Monday, November 21, 2011

Thanksgiving Saftey Tip from Red Cross

Thanksgiving is only a few days away.  By now many families are preparing for the big day by plotting out the cooking of the traditional Thanksgiving Turkey.  Whether you are deep frying the turkey or just baking it in the oven there is always risk in doing something that is not a daily routine.  I recently came across a great article written by the Oregon Chapter of the Red Cross.  They give these seven tips for safe cooking:
  • Keep potholders and food wrappers at least three feet away from heat sources while cooking  
  • Wear tighter fitting clothing with shorter sleeves when cooking
  • Make sure all stoves, ovens, and ranges have been turned off when you leave the kitchen
  • Set timers to keep track of turkeys and other food items that require extended cooking times
  • Turn handles of pots and pans on the stove inward to avoid accidents
  • Follow all manufacturer guidelines regarding the appropriate use of appliances
  • After guests leave, designate a responsible adult to walk around the home making sure that all candles and smoking materials are extinguished
To read the entire article please click this link:  Thanksgiving Safety Tips


Thursday, November 10, 2011

Market Value vs. Replacement Cost

Here is our first attempt at catering our insurance education to the visual learner.  We at Fey Insurance are not artist so please keep that in mind.  Enjoy this video that talks about the difference between market value and replacement cost.

Friday, November 4, 2011

Alternate Source of Home Heating

The high cost of home heating and the current recession have led many Americans to search for alternate sources of home heating. Many of these sources of heating may be acceptable if appropriate safeguards are used. However, be aware these supplemental heating devices are responsible for thousands of home fires each year.
Wood Stoves
Wood stoves cause more than 4000 residential fires each year. Carefully follow the manufacturer’s installation and maintenance instructions. Look for solid construction, such as plate steel or cast iron metal. Check for cracks and inspect legs, hinges and door seals for smooth joints and seams. Use only seasoned wood for fuel, not green wood, artificial logs or trash. Inspect and clean your pipes and chimney annually and check monthly for damage or obstructions. Cleaning more often may be necessary. Be sure to keep combustible objects at least three feet away from your wood stove.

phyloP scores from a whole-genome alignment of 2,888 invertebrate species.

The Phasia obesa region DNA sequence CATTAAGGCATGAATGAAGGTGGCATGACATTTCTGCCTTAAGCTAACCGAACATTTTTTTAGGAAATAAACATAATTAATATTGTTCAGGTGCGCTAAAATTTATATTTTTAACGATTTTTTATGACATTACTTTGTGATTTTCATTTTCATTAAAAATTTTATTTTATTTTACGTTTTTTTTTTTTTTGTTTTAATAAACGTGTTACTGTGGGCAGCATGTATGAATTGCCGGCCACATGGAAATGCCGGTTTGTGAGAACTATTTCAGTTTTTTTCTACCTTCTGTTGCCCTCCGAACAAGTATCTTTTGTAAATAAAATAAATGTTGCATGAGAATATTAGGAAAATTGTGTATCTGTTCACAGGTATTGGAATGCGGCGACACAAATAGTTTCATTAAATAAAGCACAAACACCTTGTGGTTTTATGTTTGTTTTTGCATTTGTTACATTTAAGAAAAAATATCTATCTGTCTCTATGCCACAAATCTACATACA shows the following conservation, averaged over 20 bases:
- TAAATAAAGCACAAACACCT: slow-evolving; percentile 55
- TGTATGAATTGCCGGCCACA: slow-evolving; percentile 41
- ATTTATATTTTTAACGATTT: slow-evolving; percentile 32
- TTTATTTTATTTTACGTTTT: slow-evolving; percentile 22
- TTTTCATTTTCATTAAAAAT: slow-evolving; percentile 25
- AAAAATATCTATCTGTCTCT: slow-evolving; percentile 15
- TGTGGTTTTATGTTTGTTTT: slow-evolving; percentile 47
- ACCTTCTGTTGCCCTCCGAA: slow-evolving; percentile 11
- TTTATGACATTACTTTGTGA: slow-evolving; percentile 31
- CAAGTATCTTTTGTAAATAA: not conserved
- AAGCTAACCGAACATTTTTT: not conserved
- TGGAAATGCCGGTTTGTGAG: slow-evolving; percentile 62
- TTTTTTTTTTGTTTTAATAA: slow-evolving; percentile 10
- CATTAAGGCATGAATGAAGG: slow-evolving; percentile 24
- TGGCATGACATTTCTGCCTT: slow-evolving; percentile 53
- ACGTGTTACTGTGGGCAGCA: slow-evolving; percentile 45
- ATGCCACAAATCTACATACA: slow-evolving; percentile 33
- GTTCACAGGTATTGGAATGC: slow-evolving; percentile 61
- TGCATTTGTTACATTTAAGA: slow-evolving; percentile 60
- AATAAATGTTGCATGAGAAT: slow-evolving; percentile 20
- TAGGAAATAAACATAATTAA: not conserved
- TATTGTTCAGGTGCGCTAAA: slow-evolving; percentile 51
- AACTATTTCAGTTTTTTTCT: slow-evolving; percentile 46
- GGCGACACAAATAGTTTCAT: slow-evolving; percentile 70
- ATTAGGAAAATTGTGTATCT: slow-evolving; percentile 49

Electric Space HeatersBuy only heaters with the Underwriter’s Laboratory (UL) safety listing. Check to make sure it has a thermostat control mechanism, and will switch off automatically if the heater falls over. Space heaters need space; keep combustibles at least three feet away from the heater. Always unplug your electric space heater when not in use.
Kerosene HeatersBuy only UP-approved heaters and check with your local fire department on the legality of kerosene heater use in your community. Never fill your heater with gasoline or camp stove fuel; both flare up easily. Only use crystal clear K-1 kerosene. Never overfill any portable heater and never fuel the heater when it is hot. Use the kerosene heater in a well-ventilated room. Kerosene heaters pose perhaps the worst exposure largely due to improper use and the fact they contain a highly flammable liquid- not to mention potentially dangerous fumes.
FireplacesFireplaces and wood stoves regularly build up creosote in their chimneys. They need to be cleaned frequently and chimneys should be inspected for obstructions and cracks to prevent deadly chimney and roof fires. Check to make sure the damper is open before starting any fire. Never burn trash, paper or green wood in your fireplace. These materials cause heavy creosote buildup and are difficult to control. Use a screen heavy enough to stop rolling logs and big enough to cover the entire opening of the fireplace to catch flying sparks. Do not wear loose fitting clothes near any open flame. Make sure the fire is completely out before leaving the house or going to bed. Store cooled ashes in a tightly sealed metal container outside the home.
Finally, having a working smoke alarm dramatically increased your chances of surviving a fire. Always remember to practice a hoe escape plan frequently with your family.
Source: US Fire Association